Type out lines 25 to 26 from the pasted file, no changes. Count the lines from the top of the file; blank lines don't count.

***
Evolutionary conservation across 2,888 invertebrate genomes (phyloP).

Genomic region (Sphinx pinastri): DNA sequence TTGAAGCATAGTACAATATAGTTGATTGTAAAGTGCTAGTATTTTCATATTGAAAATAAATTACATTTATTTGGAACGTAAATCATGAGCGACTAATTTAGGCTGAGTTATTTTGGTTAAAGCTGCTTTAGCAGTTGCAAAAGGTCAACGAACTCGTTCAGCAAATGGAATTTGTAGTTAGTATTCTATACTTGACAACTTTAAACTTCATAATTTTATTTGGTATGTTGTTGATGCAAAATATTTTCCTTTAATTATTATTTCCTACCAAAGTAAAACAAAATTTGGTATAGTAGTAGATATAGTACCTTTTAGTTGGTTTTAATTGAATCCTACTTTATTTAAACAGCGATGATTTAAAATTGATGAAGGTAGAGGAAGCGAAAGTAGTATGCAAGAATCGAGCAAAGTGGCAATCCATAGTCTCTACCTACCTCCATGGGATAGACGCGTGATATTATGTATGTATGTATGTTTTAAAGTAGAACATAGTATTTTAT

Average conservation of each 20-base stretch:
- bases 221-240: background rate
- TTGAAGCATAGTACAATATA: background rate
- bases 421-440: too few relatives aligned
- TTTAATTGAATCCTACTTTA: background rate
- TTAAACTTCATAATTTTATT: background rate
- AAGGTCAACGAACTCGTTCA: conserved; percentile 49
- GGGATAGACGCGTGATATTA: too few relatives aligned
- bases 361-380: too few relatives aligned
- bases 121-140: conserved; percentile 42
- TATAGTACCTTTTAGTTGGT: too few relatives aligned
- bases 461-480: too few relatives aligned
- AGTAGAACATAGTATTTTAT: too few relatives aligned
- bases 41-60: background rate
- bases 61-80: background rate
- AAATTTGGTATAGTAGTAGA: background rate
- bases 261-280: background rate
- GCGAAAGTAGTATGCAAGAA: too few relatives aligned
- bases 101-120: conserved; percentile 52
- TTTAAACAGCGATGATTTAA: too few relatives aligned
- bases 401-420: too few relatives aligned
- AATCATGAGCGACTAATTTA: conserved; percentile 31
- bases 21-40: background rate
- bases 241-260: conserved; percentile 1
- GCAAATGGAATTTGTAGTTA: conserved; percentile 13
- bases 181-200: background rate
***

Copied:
- bases 21-40: background rate
- bases 241-260: conserved; percentile 1